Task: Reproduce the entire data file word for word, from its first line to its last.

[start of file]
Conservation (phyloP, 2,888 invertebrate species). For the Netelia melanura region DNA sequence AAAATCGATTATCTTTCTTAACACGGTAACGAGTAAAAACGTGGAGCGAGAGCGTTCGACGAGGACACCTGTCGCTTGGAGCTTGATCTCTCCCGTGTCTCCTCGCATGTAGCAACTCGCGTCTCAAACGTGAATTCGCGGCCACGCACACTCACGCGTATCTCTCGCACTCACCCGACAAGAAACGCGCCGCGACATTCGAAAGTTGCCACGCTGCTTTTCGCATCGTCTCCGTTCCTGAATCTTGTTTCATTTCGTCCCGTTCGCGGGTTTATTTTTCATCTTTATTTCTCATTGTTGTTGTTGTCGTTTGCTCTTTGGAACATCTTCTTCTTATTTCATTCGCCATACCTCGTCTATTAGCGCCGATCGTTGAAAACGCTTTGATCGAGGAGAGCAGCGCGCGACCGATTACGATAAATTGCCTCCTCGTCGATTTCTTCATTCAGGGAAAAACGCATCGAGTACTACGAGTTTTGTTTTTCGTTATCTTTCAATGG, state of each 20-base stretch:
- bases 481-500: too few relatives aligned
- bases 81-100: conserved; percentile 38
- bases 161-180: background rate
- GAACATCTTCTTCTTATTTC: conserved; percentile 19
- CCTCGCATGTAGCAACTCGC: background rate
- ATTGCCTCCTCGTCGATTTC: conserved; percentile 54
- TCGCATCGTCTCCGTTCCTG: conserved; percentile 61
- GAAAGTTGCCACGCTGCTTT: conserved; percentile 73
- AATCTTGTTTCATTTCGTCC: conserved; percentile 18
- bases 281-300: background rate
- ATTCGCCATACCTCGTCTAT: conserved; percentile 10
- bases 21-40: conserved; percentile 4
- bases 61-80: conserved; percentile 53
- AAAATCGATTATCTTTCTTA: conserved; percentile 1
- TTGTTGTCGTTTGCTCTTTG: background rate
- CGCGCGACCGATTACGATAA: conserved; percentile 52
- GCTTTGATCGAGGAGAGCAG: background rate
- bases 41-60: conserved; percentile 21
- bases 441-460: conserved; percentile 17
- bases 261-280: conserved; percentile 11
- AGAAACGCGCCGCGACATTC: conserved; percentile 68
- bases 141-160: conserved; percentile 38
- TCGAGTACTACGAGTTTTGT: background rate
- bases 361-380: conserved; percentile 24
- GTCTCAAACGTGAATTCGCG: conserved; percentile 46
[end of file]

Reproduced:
Conservation (phyloP, 2,888 invertebrate species). For the Netelia melanura region DNA sequence AAAATCGATTATCTTTCTTAACACGGTAACGAGTAAAAACGTGGAGCGAGAGCGTTCGACGAGGACACCTGTCGCTTGGAGCTTGATCTCTCCCGTGTCTCCTCGCATGTAGCAACTCGCGTCTCAAACGTGAATTCGCGGCCACGCACACTCACGCGTATCTCTCGCACTCACCCGACAAGAAACGCGCCGCGACATTCGAAAGTTGCCACGCTGCTTTTCGCATCGTCTCCGTTCCTGAATCTTGTTTCATTTCGTCCCGTTCGCGGGTTTATTTTTCATCTTTATTTCTCATTGTTGTTGTTGTCGTTTGCTCTTTGGAACATCTTCTTCTTATTTCATTCGCCATACCTCGTCTATTAGCGCCGATCGTTGAAAACGCTTTGATCGAGGAGAGCAGCGCGCGACCGATTACGATAAATTGCCTCCTCGTCGATTTCTTCATTCAGGGAAAAACGCATCGAGTACTACGAGTTTTGTTTTTCGTTATCTTTCAATGG, state of each 20-base stretch:
- bases 481-500: too few relatives aligned
- bases 81-100: conserved; percentile 38
- bases 161-180: background rate
- GAACATCTTCTTCTTATTTC: conserved; percentile 19
- CCTCGCATGTAGCAACTCGC: background rate
- ATTGCCTCCTCGTCGATTTC: conserved; percentile 54
- TCGCATCGTCTCCGTTCCTG: conserved; percentile 61
- GAAAGTTGCCACGCTGCTTT: conserved; percentile 73
- AATCTTGTTTCATTTCGTCC: conserved; percentile 18
- bases 281-300: background rate
- ATTCGCCATACCTCGTCTAT: conserved; percentile 10
- bases 21-40: conserved; percentile 4
- bases 61-80: conserved; percentile 53
- AAAATCGATTATCTTTCTTA: conserved; percentile 1
- TTGTTGTCGTTTGCTCTTTG: background rate
- CGCGCGACCGATTACGATAA: conserved; percentile 52
- GCTTTGATCGAGGAGAGCAG: background rate
- bases 41-60: conserved; percentile 21
- bases 441-460: conserved; percentile 17
- bases 261-280: conserved; percentile 11
- AGAAACGCGCCGCGACATTC: conserved; percentile 68
- bases 141-160: conserved; percentile 38
- TCGAGTACTACGAGTTTTGT: background rate
- bases 361-380: conserved; percentile 24
- GTCTCAAACGTGAATTCGCG: conserved; percentile 46